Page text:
From the beginning of the pandemic, Bering UMC members asked, “What can we do to help?”
Before long, they identified a number of opportunities, Pastor Rev. Diane McGehee explained.
 
The church began distributing food and other items needed in the community. Every Friday, a crew of volunteers from the congregation heads to YMCA International office on Westpark to sort, pack and distribute goods for the Houston Food Bank, serving about 320 to 350 families. 

 
McGehee said that Rev. Paige Martin serves on the YMCA International board and alerted the church to the opportunity.
 
In addition, Bering provides food, clothing, toiletries and other necessities to homeless young adults and their families on Sundays at the church.
 
The congregation also participates in weekly “scavenger hunts” for the Emergency Aid Coalition (EAC). The interfaith organization sends out lists of food and other items that they need for clients. “We send that last to our members and ask them to be on the lookout when they’re out shopping for groceries,” McGehee said.
 
Bering has also been fundraising to provide assistance with rent, utilities and other basic life necessities for families, especially for the undocumented population. “They are out of work and receiving no assistance because they are not eligible for unemployment, stimulus checks or government rent assistance and are falling through the cracks,” McGehee said. 

 
In addition, there are eight church members who are busy sewing in partnership with Masks4Houston. The finished masks are distributed throughout the city, to the church community and for Native Americans, in particular the Orenda Tribe of the Navajo Nation. 
 
Bering UMC is also praying for the entire chaplaincy staff at Methodist Hospital in the Medical Center and Texas Children’s. Members of the church are assigned the name of each chaplain on staff for a daily prayer. Volunteers are also been making sending thank you cards to the medical and chaplaincy staff, as well as get well cards to patients.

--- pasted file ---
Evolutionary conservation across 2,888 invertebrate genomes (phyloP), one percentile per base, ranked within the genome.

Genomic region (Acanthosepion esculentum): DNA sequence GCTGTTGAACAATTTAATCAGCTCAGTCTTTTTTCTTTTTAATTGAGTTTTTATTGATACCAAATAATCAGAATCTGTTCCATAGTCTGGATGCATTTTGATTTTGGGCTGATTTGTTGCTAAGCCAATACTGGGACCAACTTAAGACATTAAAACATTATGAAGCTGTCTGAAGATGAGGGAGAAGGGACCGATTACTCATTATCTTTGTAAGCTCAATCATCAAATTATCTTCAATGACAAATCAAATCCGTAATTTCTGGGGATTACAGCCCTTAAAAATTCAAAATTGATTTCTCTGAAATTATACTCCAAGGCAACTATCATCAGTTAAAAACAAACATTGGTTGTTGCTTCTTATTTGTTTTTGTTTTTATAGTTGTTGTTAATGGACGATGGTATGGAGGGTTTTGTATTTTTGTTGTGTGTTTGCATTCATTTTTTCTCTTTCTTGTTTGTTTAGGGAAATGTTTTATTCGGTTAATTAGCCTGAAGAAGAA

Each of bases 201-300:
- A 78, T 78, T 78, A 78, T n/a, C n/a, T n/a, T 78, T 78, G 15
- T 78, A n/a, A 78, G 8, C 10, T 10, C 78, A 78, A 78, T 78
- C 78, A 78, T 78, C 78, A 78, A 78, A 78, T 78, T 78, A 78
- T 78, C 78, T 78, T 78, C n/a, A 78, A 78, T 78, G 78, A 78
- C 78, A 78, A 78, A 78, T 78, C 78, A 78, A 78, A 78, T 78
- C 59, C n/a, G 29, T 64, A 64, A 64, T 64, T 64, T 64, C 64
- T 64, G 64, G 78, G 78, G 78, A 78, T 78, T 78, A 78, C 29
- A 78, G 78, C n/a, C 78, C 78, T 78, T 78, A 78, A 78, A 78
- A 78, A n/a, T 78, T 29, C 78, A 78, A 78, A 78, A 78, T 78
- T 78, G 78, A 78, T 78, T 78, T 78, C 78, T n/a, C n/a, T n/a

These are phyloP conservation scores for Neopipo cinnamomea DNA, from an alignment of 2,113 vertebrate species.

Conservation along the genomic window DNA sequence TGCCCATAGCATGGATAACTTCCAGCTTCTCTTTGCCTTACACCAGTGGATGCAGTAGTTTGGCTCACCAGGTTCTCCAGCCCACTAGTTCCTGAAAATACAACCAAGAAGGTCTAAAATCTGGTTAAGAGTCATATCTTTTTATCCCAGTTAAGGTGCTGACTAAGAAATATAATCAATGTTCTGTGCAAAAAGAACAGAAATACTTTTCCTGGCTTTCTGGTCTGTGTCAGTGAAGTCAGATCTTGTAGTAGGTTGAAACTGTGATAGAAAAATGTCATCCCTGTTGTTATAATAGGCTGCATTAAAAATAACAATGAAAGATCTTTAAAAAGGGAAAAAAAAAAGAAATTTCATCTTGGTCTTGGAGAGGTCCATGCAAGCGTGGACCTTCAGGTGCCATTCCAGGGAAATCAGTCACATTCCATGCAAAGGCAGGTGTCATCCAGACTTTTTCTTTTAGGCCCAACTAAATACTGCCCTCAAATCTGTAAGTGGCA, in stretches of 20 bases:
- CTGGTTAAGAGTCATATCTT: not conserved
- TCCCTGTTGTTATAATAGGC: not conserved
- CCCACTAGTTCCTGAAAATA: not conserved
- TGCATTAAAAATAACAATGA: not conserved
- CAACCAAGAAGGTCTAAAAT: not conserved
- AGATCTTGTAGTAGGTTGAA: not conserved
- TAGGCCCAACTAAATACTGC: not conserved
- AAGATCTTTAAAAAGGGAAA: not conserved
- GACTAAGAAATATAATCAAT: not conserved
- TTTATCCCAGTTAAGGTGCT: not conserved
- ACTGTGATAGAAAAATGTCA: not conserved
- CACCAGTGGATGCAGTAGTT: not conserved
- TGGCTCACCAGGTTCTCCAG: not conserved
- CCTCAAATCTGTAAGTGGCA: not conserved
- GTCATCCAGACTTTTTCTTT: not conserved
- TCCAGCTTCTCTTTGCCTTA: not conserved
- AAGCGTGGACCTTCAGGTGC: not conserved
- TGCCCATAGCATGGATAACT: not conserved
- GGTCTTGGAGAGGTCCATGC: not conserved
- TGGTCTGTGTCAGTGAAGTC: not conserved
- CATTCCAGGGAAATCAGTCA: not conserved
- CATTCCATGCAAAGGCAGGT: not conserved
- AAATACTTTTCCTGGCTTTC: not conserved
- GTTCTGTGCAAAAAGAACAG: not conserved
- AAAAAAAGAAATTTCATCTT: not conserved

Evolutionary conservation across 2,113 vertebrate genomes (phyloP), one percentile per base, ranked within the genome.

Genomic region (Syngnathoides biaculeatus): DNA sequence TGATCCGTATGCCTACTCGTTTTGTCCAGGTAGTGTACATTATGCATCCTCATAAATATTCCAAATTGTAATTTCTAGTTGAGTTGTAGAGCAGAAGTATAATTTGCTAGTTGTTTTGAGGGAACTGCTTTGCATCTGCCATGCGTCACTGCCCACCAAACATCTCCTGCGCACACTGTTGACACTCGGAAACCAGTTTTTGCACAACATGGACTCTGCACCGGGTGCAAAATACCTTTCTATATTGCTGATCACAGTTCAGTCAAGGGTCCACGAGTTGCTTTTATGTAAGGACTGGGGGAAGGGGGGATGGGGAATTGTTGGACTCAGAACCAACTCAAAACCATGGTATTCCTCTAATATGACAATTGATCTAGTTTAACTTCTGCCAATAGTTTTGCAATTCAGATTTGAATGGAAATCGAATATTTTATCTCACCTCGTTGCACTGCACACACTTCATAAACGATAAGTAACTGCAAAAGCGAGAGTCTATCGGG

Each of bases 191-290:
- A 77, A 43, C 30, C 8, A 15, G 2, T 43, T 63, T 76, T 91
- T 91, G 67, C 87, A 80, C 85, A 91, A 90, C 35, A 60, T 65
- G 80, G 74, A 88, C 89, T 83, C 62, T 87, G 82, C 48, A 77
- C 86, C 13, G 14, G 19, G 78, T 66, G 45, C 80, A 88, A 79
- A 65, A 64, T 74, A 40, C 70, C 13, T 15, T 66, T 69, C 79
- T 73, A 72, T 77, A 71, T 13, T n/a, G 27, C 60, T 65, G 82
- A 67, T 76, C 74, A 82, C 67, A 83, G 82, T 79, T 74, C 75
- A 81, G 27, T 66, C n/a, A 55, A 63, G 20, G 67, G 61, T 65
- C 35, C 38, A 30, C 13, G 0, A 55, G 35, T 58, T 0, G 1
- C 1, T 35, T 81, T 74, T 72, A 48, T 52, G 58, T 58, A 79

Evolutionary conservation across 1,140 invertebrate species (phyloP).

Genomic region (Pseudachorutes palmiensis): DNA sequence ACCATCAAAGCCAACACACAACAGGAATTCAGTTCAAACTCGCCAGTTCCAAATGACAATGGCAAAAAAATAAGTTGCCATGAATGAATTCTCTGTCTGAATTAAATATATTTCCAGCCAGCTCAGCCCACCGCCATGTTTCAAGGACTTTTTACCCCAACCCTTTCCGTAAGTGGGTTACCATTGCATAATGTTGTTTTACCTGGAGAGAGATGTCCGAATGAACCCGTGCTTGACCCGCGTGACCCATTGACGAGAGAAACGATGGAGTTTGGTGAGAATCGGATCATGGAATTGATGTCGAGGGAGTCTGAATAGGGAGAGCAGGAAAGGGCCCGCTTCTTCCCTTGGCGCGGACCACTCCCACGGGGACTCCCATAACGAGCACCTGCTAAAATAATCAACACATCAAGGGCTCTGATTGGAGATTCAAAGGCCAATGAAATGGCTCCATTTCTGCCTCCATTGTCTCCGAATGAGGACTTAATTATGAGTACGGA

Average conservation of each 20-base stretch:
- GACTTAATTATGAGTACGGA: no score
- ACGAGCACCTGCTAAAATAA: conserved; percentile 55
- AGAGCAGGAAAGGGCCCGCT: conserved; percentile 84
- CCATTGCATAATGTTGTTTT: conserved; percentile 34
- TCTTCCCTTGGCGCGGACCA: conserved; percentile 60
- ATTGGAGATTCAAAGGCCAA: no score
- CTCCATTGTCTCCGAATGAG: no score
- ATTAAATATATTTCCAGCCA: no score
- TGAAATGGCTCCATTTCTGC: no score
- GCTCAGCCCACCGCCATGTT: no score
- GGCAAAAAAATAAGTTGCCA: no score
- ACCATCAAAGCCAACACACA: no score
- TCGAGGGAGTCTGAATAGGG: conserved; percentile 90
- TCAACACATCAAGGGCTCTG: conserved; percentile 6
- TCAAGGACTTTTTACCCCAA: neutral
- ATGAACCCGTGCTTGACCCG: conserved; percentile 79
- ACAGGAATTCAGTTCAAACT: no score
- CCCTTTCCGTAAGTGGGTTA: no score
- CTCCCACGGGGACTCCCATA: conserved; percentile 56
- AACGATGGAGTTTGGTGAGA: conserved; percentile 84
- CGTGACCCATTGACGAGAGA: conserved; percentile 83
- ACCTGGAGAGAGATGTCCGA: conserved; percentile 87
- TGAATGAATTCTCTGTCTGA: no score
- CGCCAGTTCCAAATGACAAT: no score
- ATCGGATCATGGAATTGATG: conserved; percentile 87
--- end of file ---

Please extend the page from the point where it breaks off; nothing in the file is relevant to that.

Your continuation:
“We’re trying to give people different ways to do ministry, even those who need to stay at home,” McGehee said.
 
The church is also addressing the needs of children in the community, by partnering with WBPress.org, a gaming program that also teaches life skills developed by Rev. Kimberly Orr in the TAC.

Bering received a grant for its “Gaming For Growth: Educational, Social, and Emotional Learning” six-week summer program from the Texas Methodist Foundation. The church will work 50 students online and 24 in person in small groups to maintain social distancing.  
 
“We’re trying to help students who have been struggling during COVID-19 to get back on grade level,” McGehee said. “The games are all tied to STEM curriculum, and kids need to have fun right now.”

 
The pastor explained that Bering has a missional focus. “The church has never been closed. We’re not in the building, and we won’t be for a while, but we’re doing ministry,” she said.
 
There are opportunities for mission in the church’s own backyard - and there are a number of ways members can participate in outreach, McGehee said. “It gives you a way to find meaning in the midst of all of this - and share the gospel,” she added.
 
McGehee noted that there is a lot of uncertainty in the air, grief in the neighborhood. “Everyone is swimming in stress,” she said. “But keep your eyes open for where God is showing up, because God is showing up in amazing ways. Even random acts of kindness are having a big impact.”